To what end? To chase them away? Why don’t you try balancing your incessant negativity with some positive observations once in a while? By all means, continue to offer your bitter, one-sided perspective as “education”. I’m sure it will do wonders to alleviate all the issues you love to complain about. You know what they say: if you’re not part of the solution… St. Louisans are the city’s own worst enemy.

          • JohnThomas52

            STL has a racial past that people need to know about. Most young people today, perhaps some of your beloved “young innovators”, do not even think that racial discrimination exists, past as of 1964 or present. Young people are ignorant as to why St. Louis is a checker board in terms of our neighborhood layout and are not aware of what redlining, steering, refuse to serve, white flight, etc. . . They lack awareness, depth of perception, and exposure to diverse peoples and their experiences. It is very scary to think that “young innovators” are going to come to St. Louis and have little or no knowledge about our struggling communities, particularly Black ones, that tend to be racially isolated. You should not come to St. Louis unless you are aware and care.

            Here’s a snippet of 2008 racial history (Meacham Park is a Black community of residents that falls within the larger, predominantly white community of Kirkwood). On the positive, there’s now a Human Rights Commission established in Kirkwood.

            http://en.wikipedia.org/wiki/Kirkwood_City_Council_shooting

            I’m sure that “young innovators” who care about St. Louis will come. The opportunities to help our city/county/region are great.

    • Cleveland_Jake

      While Cleveland, OH still has its issues, there are some really good things happening in the city proper.

      They have done a good job of keeping young talent here and many of them have chosen to live downtown as well as opposed in the sprawling suburbs.

  • nolarkinsley

    Peyton . true that Jessica `s blurb is shocking, last
    monday I got a gorgeous Peugeot 205 GTi after having earned $6860 this past 4
    weeks an would you believe ten-k this past-month . with-out a doubt this is the
    easiest-job I’ve ever had . I actually started six months/ago and pretty much
    immediately started to bring in minimum $84… p/h . Read More Here C­a­s­h­f­i­g­.­C­O­M­

  • AC

    of course i love the old timers. they were lucky. back in the days when you were free to create, even if it sometimes took duct tape (that’s an inside engineering joke)…..

  • Godzilla the Intellectual

    So your point is since your city had poor city planning, no city can have good city planning???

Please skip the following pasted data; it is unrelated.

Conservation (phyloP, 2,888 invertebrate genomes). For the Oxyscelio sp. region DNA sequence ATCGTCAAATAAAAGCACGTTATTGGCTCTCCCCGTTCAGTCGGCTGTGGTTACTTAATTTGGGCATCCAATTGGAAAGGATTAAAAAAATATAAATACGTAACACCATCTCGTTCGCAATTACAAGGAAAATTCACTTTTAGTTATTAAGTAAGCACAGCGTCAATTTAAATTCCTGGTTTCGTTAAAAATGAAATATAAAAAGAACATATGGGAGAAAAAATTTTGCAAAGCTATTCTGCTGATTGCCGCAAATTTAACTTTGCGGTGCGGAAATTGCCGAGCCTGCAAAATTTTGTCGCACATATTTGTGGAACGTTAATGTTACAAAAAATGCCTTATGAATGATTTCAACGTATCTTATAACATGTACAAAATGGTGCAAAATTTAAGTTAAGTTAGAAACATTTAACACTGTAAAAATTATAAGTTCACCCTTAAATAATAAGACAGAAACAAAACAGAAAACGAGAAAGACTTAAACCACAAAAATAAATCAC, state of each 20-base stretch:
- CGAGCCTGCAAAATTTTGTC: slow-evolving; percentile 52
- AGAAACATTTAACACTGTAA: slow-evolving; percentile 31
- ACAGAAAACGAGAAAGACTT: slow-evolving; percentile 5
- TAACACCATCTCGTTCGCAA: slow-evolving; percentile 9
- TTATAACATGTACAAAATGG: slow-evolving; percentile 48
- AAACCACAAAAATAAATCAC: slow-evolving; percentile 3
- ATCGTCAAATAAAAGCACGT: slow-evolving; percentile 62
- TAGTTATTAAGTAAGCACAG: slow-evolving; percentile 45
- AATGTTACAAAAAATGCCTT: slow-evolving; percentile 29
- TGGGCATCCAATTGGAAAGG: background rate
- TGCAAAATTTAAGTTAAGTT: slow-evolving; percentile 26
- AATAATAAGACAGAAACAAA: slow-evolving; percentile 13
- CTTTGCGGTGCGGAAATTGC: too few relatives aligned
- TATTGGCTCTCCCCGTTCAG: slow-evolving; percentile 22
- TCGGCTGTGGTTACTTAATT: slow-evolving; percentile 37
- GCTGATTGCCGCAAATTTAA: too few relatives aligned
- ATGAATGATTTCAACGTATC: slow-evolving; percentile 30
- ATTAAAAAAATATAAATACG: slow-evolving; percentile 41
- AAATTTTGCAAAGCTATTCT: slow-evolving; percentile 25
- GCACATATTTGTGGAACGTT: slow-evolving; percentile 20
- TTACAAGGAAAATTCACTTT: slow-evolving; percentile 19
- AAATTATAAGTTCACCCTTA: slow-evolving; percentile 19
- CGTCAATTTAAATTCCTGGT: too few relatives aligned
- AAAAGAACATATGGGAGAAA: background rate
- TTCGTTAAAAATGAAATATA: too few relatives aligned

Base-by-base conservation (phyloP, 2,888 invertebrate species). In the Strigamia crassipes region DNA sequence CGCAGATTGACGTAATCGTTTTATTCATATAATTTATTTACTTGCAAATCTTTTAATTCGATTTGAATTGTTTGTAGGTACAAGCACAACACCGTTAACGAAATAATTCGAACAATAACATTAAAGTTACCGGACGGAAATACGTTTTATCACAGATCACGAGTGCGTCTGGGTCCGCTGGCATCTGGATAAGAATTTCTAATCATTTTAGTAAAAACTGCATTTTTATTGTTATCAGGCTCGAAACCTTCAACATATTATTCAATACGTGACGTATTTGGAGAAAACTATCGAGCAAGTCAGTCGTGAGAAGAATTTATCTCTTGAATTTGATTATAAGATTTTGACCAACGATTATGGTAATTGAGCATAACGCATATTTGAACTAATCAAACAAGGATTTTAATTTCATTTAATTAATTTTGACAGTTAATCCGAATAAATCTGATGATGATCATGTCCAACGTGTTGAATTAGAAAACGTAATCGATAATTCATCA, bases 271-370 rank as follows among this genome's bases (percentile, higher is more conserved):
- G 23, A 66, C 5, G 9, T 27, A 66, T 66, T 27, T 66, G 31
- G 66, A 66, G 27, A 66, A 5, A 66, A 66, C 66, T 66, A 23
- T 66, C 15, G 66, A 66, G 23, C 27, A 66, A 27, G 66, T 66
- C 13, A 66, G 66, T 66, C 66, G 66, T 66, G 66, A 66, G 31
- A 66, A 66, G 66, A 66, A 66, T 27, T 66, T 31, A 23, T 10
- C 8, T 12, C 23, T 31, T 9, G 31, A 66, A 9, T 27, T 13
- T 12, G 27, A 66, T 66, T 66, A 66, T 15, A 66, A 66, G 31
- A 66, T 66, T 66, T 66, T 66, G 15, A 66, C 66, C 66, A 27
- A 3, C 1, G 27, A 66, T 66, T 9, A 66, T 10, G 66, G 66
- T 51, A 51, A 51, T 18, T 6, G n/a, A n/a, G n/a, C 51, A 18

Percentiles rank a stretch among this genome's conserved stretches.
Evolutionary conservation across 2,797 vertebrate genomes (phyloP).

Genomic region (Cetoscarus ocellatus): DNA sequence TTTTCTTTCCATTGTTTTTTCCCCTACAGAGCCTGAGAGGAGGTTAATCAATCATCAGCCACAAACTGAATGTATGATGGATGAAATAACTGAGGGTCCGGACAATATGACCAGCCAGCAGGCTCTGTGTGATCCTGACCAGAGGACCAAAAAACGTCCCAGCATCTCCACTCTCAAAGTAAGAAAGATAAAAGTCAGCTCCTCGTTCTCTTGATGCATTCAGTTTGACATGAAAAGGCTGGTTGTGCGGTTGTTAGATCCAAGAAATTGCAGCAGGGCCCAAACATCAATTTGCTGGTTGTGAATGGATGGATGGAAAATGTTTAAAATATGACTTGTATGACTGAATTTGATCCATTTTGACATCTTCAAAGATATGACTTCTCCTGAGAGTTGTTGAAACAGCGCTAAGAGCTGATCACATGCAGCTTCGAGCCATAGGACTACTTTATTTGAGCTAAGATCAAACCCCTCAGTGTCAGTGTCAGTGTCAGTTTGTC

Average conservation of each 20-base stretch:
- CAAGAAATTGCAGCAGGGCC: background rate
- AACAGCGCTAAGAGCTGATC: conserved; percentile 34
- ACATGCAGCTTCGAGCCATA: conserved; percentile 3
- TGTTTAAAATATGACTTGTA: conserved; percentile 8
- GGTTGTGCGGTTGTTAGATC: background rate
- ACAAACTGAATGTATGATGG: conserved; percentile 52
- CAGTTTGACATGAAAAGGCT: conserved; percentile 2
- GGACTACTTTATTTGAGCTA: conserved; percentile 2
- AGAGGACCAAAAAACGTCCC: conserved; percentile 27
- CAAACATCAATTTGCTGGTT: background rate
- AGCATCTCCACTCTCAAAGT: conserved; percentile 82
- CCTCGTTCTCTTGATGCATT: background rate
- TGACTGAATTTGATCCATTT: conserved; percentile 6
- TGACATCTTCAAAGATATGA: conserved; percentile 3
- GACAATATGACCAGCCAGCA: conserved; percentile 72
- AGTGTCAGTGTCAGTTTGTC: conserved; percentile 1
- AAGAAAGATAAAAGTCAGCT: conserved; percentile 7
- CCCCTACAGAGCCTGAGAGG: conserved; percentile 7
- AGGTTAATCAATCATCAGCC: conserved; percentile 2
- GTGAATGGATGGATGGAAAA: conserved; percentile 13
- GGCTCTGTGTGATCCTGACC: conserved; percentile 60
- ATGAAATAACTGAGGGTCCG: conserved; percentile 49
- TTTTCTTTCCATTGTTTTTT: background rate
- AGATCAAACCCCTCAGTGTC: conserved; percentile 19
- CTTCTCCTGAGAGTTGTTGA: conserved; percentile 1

I’m not following your logic.

  • Godzilla the Intellectual

    Isn’t that what government is? (I mean, throughout history.)

    • FrankensteinDragon

      no

      • Godzilla the Intellectual

        I think you mean, “yes.” It’s an easy mistake, being a binary.

  • FrankensteinDragon

    Innovation district is doublespeak for gentrification–get those pesky poor non-whites out of that neighborhood now! Its a lot like an exclusionary act.

  • JohnThomas52

    St. Louis does not have a vibrant technology community and I would not want young people to be a part of it. You don’t have to work in IT to see it. Most of the “innovation” is not that great. It does not take much brains to look at some of these companies and their products to see that they won’t have legs to stand on in about 5 years. The innovation is just not here, despite the hype. Just look at behavior. You should look at the faces of Chief Tech Officers from Silicon Valley and about their expansion plans for future office locations in the midwest and St. Louis is definitely NOT on the list. There’s not much interest for office location expansions here. Again, no vibrancy.

    Most young people do not choose to live and work in a dying rust belt city such as St. Louis. Nobody I know grows up with the dream to live in a rust belt city. Most young, native St. Louisans tend to move out and never come back. It’s not at all rationale for outsiders to come here. Most young innovators are white innovators. Our city is 51% Black majority–not a good fit because most whites do not like Blacks. They need to go where they can find better success for their business and future family and can be a part of the white majority so that they feel comfortable (or just don’t have to face “fear of the city”, which is code for fear of Blacks). If young, white innovators feel otherwise, then I’m sure they will come and be a part of the Black communities in St. Louis.

    In terms of vanishing population, St. Louis county has 15% of its population known as the “silent generation” (ahead of the baby boomers). Then, we have the baby boomers, which represent 28%. Together, these 2 generations add up to 43% of the population. In about 10-20 years, you will see a good, say 30%, of the 43% of the population die out and be gone from St. Louis county. It will be a suburban slum with a lot of zombie foreclosures in the sprawling neighborhoods. People will lose equity. This matters because most young people tend to live and raise their families in the county and not the city, though they may work in the city. Not a good situation to be in for young people.

    “The worst-case scenario is a shrinking central city and a shrinking region with an overall population decline, coupled with continued central city abandonment and continued outward expansion. In a region like this, there is not only more costly “stuff” (redundant public services and physical infrastructure) than there needs to be, but there is more “stuff” with ever fewer taxpayers to pay for it.”

    http://www.newgeography.com/content/004431-a-tale-273-cities

    It’s cheap now to live in St. Louis but just wait when everybody’s property values fall with the baby boomer generational dying out and taxes are increased to shore up the difference in revenue collection. Same for utilities. What looks cheap and a really good deal now may not be in 10 years. Again, let the buyer beware. It could be a dicey situation.

  • JohnThomas52

    Here’s a recent news report by KMOV, showing that St. Louis gets a “C’ grade for starting small businesses. It is also very hard to find work in St. Louis at any age, young or old. Lots of unemployed, older people. Better for young people to start their career as entrepreneurs in Colorado Springs, Boise, Houston, Austin or Louisville. Older people in STL should look for job opportunities in other cities as well.

    http://www.kmov.com/news/business/Survey-ranks-the-best-cities-for-small-business–268111122.html